More Popcorn Lung Lawsuits to Get Underway

More lawsuits are being prepared for trial on behalf of people sickened with <"">Popcorn Lung, a disorder linked to a chemical involved in the manufacture of microwave popcorn and other butter-flavored foods. The Joplin Globe just reported that the second round of lawsuits has been reduced to 11 plaintiffs, with trial dates expected next year.

Originally, said the Joplin Globe, 44 plaintiffs were part of the original lawsuits filed in 2006 in the Jasper County Circuit Court against manufacturers of the butter flavorings at the Jasper Popcorn Co. plant (operating as Gilster Mary Lee Corp. since 1999). The butter flavorings contain a chemical called diacetyl, which has been linked to the very dangerous, and sometimes fatal, lung disease commonly referred to as Popcorn Lung and clinically known as bronchiolitis obliterans.

Original defendants included the flavoring makers International Flavors and Fragrances Inc. (IFF), Bush Boake Allen (BBA), and Givaudan Flavors, as well as Aldrich Chemical Co. and Sigma-Aldrich Inc., which supplied IFF and BBA with acetaldehyde, said the Joplin Globe. Acetaldehyde is a chemical in the buttery flavoring that allegedly increases the deadly dangers of exposure to diacetyl, explained the Joplin Globe. Aldrich Chemical and Sigma-Aldrich have been dropped as defendants from the original lawsuits.

Also, the 33 dropped plaintiffs were dismissed because of a failure to prove illness was connected to either work at, or residence near, the plant, said the Joplin Globe. None of the 44 original plaintiffs in the second round were involved in the first found of lawsuits filed against IFF and BBA and which ended in either verdicts or settlements for 43 plant workers who were employed in the 1990s, according to the Joplin Globe.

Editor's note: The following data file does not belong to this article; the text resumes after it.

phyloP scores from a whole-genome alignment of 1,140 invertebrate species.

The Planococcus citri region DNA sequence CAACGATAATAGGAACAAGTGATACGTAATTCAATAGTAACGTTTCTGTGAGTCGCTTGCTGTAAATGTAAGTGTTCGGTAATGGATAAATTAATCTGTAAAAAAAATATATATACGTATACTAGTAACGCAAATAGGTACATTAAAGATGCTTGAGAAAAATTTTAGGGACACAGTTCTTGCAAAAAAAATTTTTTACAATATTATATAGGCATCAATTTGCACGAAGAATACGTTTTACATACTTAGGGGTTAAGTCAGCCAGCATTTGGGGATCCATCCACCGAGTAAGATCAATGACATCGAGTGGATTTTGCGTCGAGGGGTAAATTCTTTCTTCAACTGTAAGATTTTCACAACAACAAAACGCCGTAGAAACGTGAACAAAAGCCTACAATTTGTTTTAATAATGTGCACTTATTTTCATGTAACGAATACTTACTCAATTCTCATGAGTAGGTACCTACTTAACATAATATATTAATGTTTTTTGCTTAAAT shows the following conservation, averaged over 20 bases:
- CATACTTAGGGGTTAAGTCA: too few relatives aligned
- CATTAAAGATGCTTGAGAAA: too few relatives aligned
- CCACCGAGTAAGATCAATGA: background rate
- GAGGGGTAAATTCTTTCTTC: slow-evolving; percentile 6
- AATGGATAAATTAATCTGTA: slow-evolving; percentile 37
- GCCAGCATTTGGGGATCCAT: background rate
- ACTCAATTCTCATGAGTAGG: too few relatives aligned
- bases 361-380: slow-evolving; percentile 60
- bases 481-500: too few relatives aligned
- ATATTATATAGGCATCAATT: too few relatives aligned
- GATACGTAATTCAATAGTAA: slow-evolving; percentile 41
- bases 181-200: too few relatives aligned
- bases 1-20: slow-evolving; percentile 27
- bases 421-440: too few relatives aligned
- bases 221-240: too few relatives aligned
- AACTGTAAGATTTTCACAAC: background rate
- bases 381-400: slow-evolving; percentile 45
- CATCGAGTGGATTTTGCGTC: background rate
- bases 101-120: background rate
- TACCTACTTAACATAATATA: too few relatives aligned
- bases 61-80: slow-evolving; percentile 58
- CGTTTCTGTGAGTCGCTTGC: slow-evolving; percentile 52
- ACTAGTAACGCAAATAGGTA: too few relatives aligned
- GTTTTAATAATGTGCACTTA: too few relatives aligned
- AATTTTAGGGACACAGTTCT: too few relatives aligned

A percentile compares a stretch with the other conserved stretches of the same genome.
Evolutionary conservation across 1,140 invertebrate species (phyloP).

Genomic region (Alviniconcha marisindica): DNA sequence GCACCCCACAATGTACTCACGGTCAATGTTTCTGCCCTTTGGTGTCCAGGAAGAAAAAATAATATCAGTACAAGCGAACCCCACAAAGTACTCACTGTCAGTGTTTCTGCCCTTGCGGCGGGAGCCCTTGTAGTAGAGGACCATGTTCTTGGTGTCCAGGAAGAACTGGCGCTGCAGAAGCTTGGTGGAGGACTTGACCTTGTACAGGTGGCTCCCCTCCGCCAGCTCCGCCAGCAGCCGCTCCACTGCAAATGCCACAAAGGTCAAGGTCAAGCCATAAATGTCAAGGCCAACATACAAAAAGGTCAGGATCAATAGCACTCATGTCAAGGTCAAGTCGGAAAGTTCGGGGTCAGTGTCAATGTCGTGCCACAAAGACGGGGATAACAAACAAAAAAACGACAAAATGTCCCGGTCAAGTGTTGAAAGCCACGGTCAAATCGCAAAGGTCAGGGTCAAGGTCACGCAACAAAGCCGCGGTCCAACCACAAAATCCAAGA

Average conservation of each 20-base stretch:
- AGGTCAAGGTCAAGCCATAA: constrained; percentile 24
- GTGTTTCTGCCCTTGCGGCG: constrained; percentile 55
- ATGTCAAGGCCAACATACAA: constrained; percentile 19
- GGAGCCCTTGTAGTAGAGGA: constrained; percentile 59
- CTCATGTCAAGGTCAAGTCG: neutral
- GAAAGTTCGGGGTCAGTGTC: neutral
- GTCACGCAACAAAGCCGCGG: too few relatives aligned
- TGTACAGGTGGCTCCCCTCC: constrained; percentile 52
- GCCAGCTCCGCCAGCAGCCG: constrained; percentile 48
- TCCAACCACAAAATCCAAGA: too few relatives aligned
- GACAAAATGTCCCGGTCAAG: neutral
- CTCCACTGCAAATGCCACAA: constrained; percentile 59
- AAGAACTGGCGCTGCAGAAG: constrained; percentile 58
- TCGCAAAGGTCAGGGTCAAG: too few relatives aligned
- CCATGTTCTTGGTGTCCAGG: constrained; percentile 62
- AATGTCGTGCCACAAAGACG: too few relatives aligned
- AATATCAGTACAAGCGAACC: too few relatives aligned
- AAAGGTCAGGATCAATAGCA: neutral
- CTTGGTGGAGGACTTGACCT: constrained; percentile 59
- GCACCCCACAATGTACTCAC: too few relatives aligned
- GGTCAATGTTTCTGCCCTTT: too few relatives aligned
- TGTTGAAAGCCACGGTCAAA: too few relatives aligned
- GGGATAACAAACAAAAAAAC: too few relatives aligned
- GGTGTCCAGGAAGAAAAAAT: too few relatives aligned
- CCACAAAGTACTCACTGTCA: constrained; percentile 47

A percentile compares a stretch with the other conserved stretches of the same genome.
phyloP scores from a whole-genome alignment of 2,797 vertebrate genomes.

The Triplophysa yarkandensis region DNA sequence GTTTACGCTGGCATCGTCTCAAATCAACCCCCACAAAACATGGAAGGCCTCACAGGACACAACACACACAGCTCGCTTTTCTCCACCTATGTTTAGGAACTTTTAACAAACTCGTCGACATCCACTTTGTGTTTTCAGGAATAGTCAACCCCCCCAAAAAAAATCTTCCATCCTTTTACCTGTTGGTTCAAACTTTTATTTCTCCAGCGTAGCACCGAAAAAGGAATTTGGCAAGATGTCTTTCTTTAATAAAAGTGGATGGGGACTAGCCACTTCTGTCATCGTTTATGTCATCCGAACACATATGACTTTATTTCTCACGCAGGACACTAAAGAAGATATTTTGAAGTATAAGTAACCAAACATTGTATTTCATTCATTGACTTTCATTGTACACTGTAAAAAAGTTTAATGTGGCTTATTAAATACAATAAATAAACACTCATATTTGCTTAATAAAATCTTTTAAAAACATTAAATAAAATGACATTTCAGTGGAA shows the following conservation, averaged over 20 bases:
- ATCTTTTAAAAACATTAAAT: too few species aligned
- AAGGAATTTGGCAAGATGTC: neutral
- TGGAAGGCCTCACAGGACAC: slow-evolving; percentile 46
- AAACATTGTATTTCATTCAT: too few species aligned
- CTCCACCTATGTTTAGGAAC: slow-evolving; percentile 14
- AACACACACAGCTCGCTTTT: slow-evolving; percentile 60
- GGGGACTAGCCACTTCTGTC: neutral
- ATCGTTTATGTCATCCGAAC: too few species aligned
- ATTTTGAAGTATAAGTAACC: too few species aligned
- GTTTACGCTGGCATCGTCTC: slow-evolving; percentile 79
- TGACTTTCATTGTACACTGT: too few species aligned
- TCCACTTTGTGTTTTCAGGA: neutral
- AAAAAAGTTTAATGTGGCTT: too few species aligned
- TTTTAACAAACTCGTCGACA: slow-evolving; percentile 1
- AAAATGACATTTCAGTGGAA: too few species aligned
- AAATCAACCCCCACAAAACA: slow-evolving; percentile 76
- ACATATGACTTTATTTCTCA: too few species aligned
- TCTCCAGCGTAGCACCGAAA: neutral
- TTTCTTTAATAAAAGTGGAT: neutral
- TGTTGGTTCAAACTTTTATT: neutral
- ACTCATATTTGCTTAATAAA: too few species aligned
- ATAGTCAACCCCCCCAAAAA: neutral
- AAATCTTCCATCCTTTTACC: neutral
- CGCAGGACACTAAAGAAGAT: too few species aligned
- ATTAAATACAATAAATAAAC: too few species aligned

Meanwhile, the National Institute for Occupational Safety and Health (NIOSH) identified 117 plant workers who were diagnosed with abnormal lung conditions in 2002; however, hundreds more may have been subjected to the dangerous chemical, said the Joplin Globe. Over 300 lawsuits filed have been nationwide and over 100 cases have been settled; cases included those working with popcorn and flavoring, those living near plants in which the flavorings are used, and consumers of microwave popcorn, wrote the Joplin Globe, which noted that five consumers—at least—have reported being diagnosed with bronchiolitis obliterans,

Bronchiolitis obliterans is a potentially life-threatening, irreversible ailment, for which the only cure is a lung transplant. Popcorn Lung inflames the bronchioles—small lung airways—causing scarring and “obliterating” appropriate airflow.

Since the link between diacetyl and Popcorn Lung was established, hundreds of stricken snack industry workers have filed lawsuits against flavorings manufacturers. Some of the larger microwave popcorn manufacturers, such as ConAgra, have stopped using diacetyl; however, the chemical continues to be used in thousands of products, including microwave popcorn, frozen foods, cake mixes and butter-flavored cooking oils. Unfortunately, it is not often listed on ingredient labels, so there is no way for consumers to protect themselves from exposure.

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